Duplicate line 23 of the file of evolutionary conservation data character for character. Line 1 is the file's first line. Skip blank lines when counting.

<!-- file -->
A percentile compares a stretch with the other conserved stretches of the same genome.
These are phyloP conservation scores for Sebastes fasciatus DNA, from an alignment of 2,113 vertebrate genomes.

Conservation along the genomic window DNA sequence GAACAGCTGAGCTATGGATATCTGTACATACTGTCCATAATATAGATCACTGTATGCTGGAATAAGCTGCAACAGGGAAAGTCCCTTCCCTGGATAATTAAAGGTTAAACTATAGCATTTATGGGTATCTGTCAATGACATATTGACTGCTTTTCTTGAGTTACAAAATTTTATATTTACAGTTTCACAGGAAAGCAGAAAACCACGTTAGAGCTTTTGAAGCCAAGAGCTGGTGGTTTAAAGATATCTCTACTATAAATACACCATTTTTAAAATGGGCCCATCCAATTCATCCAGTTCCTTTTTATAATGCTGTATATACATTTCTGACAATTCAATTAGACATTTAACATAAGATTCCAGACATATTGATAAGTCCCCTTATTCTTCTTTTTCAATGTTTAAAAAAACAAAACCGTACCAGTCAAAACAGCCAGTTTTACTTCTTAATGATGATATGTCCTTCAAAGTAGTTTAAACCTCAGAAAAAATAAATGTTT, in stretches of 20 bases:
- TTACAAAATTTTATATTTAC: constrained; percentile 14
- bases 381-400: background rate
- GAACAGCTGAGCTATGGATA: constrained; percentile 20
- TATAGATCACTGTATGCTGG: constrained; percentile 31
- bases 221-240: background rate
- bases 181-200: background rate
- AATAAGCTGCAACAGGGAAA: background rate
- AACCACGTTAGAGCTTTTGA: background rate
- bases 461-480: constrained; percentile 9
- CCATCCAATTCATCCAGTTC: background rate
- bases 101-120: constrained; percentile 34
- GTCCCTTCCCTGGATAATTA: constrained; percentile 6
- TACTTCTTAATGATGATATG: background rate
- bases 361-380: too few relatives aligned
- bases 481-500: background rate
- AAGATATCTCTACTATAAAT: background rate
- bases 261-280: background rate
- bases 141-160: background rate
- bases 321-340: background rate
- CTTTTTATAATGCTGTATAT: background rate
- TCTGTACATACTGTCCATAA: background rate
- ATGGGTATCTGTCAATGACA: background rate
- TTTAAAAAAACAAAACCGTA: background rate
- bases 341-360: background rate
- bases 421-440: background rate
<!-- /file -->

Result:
- CTTTTTATAATGCTGTATAT: background rate